Halo's doing much better with the Impulse Control/Moving Food exercises. Due to the way my little camera was set up you can't see how quickly my hand was moving (you can see a little bit in the reflection in the glass door behind me) but I'd basically cranked it up to full-speed and she was still holding her uncommanded, offered sit.
On to that "Get It" practice. That's just Step One of "Get It." Step Two involves you doing your verbal cue -- but then waiting just half a beat or so before flipping your hand over. The dog is learning the verbal cue as distinct from the "hand signal" (which here is really more of a clue than an actual signal.) I tried Step Two with Halo (not in this video as it's from a couple days ago) and she was conflicted like, "Your voice says go but your body says Leave it." When dogs are getting mixed messages, they will ALWAYS go with what your body language is saying, not your voice. So there's more practice of "Get it" just to establish that muscle movement pattern.
Finally there's the "targeting" of the cookie jar. Remember how I said that I take these classes just to see if there's anything interesting in them for students? So sometimes I get into a class and am like "Ummmm...what is the purpose of this exercise?!" I'm starting to realize that it does take a certain leap of faith to go into a new dog training program and be willing, not suspicious, to go in full-throttle and actually do the exercises! Even if you're not sure what's going on! Anyway, so the homework "targeting the cookie jar." For some reason Halo seemed nervous of the cookie jar. She's such a confident dog in general that I made the decision to just try again tomorrow and see if she was better -- and lo and behold, she was!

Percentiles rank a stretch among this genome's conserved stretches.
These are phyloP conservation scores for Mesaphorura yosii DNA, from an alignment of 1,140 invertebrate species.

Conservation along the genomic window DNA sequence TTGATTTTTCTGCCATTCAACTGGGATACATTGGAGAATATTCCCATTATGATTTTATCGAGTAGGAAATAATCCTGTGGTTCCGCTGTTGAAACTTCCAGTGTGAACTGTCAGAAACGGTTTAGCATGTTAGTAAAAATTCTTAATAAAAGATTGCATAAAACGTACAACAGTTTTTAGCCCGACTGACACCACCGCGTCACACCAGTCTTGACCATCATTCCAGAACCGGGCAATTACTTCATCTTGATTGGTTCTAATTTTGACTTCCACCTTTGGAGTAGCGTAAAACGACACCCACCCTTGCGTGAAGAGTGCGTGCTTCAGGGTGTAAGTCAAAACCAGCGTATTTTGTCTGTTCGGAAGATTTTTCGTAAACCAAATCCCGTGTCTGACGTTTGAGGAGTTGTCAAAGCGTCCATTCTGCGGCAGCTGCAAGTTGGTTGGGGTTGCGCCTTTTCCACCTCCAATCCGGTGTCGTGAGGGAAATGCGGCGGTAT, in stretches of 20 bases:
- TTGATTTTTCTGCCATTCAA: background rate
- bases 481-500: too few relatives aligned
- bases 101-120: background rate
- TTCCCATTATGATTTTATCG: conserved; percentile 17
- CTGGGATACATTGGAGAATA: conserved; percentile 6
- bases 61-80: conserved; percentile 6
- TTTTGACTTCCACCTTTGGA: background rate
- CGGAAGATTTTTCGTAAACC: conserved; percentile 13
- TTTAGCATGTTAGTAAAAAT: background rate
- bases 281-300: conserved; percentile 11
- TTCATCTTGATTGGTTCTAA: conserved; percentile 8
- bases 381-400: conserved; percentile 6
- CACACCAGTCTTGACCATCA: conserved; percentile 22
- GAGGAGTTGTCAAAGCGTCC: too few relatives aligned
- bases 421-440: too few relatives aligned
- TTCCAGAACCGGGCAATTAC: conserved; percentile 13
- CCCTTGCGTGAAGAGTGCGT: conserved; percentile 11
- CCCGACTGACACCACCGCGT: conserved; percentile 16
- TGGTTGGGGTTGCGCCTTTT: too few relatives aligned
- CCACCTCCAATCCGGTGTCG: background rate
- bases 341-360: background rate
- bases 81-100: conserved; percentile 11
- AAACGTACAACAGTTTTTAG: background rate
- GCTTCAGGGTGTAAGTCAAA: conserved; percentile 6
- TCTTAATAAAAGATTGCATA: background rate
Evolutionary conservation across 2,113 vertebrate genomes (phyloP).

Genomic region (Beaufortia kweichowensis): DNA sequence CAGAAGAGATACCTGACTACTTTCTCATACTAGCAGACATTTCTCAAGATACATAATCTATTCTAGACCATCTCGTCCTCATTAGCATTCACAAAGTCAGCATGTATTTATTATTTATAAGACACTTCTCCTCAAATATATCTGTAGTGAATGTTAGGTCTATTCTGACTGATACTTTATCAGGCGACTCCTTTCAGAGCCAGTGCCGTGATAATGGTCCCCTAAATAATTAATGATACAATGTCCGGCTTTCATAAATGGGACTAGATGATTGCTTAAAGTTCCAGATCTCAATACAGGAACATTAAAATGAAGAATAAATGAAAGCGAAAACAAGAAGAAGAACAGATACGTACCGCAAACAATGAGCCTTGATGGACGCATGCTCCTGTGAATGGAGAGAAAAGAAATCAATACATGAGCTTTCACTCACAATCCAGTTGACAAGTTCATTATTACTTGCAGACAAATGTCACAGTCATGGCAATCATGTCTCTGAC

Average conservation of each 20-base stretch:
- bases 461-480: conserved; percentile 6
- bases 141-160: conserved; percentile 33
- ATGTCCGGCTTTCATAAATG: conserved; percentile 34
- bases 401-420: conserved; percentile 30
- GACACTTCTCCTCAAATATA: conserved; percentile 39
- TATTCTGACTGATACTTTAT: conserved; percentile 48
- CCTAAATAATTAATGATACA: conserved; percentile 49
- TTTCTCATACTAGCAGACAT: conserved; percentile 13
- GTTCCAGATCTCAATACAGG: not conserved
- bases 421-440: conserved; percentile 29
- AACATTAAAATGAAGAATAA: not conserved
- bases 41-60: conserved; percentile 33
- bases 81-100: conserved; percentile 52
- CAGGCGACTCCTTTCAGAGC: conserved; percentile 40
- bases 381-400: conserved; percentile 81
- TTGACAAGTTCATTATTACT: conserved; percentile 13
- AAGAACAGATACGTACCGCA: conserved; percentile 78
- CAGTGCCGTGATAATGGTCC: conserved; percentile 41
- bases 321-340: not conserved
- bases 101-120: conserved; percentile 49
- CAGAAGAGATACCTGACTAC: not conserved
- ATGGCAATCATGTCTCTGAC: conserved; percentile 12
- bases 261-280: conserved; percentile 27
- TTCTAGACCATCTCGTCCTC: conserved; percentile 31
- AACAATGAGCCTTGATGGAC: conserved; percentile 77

We finished off with some obedience and heeling, just because we like doing it.